'Bright Star' At The Curran Is A Smart And Moving Bluegrass Folk Tale

'Bright Star' At The Curran Is A Smart And Moving Bluegrass Folk Tale

  Left to right:  A.J. Shively, Carmen Cusack and Patrick Cummings. Photo by Craig Schwartz.

Left to right:  A.J. Shively, Carmen Cusack and Patrick Cummings. Photo by Craig Schwartz.

by Jay Barmann

The moment Carmen Cusack first appears in the doorway of a wooden shack, backed by small bluegrass band tucked inside the shack at center stage in Bright Star, it's clear that this new musical by Steve Martin and Edie Brickell is both rooted in the sounds of Americana, and in the raw emotion of one Southern woman with a country singer's belt and twang. "If you knew my story, you'd have a hard time believing me," she sings. "Joy and sorrow never last. I'll die trying not to live in the past." Those two lines, as it turns out, pretty well sum up the entire arc of Bright Star, which earned Tony nominations for Cusack and the beautifully staged production by director Walter Bobbie. And the story of Alice Murphy, a Southern woman whose fate is both helped and hurt by convention-bound society that has long made victims of its women, feels like an elemental and operatic one that is as familiar as it is fresh.

In bringing Bright Star to San Francisco for its current three-week run at The Curran, producer Carole Shorenstein Hayes calls it a "musical love letter to hope and resilience [that] wears its heart right on its gingham sleeve." And the show feels like a love letter to bluegrass music as well, one that Martin and Brickell crafted perhaps primarily as a way to tell a redemptive American story with classically tragic tropes that gives a folk-opera platform to this very American music.

Without disclosing too many spoilers, I'll just explain that the story of Bright Star, which Martin and Brickell crafted together (Martin is credited with the music and book, while Brickell is credited with music and lyrics, and she has cagily said in interviews that the story is based loosely on a true one) bounces back and forth, particularly in Act 1, between 1946 and 1923, when the character of Alice (Cusack) is 38 and 16, respectively. We get introduced to Alice as a shrewd and sharp-tongued editor-in-chief of a prominent southern literary magazine, who, we're told, once made Ernest Hemingway cry. But it's after the play rewinds 23 years to show us the teenage Alice that we understand she was not always so intimidating. Clearly too smart for the small town of Zebulon into which she was born, Alice falls for the handsome 20-year-old son of the mayor, Jimmy Ray (Patrick Cummings, who played the role on Broadway), and soon ends up pregnant -- a fact that her Bible-thumping father and Jimmy Ray's business-minded dad are equally unhappy about.  Ultimately forced to give up her baby to adoption and sent away to college, Alice spends years funneling her heartbreak into promoting the work of Southern writers, and searching in vain for a record of where her lost son ended up.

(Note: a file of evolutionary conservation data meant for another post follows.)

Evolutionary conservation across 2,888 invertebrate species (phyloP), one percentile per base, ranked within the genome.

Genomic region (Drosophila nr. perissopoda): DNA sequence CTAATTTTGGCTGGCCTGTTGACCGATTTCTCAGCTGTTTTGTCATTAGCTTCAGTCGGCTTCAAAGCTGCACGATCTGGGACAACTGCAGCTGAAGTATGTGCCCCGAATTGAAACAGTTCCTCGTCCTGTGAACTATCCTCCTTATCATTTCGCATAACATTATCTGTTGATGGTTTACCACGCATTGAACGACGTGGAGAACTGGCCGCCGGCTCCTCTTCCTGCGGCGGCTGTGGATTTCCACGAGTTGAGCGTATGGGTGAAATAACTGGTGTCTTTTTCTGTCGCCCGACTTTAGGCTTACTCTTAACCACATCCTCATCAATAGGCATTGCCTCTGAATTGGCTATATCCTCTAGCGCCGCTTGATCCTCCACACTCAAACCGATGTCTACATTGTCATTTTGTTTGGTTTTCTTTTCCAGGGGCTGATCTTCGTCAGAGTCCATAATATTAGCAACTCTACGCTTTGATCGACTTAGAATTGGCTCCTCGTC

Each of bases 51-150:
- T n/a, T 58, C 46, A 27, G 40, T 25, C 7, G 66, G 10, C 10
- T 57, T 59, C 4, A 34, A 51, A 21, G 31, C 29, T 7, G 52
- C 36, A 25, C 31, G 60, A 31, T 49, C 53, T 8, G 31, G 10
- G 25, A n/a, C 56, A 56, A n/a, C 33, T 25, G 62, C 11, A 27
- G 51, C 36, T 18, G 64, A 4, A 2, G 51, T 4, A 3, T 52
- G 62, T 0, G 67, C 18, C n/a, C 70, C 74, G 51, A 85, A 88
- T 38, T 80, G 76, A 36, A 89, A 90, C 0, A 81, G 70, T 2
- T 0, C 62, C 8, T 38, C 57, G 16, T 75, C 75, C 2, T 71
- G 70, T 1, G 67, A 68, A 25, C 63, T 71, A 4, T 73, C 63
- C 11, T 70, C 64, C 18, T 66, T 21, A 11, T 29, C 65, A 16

A parallel plot line centers on young Billy Cane (played by the affable and vocally talented AJ Shively, who got a Drama Desk nomination for the role on Broadway), freshly returned from World War II in 1946 and eager to make a name for himself as a writer as soon as possible. Having sent stories home during the war to his childhood friend, bookstore clerk Margo (Maddie Shea Baldwin), Billy heads straight to Asheville to the same magazine run by Alice to deliver them for publication, by hand. Margo, of course, has loved Billy since childhood and waits patiently for him to see her in a new light. But Billy, temporarily blind to Margo's affections, instead moves out of their small town to be closer to the action in Asheville, where he befriends Lucy, one of Alice's editorial staff, a modern single gal who hilariously tries to show Billy a good time in the "big city" by way of too many sloe gin fizzes. 

Throughout the show, a twelve-person ensemble adds color and energy to almost every scene, helped by Josh Rhodes's lively choreography and a beautifully spare set design by Eugene Lee.

True to form for a piece of American musical theater, the show ties up neatly and ends very happily for everyone, but it's not without its subtleties. The characters of Lucy and her co-editor at the magazine Daryl (played, as it was on Broadway, with restrained wit by Jeff Blumenkrantz) are each allowed moments to show themselves as unique humans more than supporting characters like these often are. And even in moments that veer toward the cliches of classic Hollywood melodrama, Martin's script has a way of surprising us in both funny and idiosyncratic ways.

It's Cusack, though, who carries this show and does its most impressive heavily lifting. She shifts seamlessly between her character's erect, erudite older self and her rebellious and flirty younger self, and in several moments shows off the emotive vocal chops of some of the best in the business, with, at turns, the blues-y authenticity of Bonnie Raitt and the raw power of Idina Menzel.

If Bright Star is short on anything, it's truly catchy, hummable numbers. While delightful from start to finish, Martin and Brickell's score is packed with nice melodies and powerful harmonic moments, the finest of which is the song "Sun Is Gonna Shine" that opens Act 2. It's a song that exemplifies the show's relentless, infectious optimism, which is an emotion we could all use regular helpings of, this year of all years.

Bright Star plays through December 17 at the Curran. Tickets available here or via the Today Tix app. 

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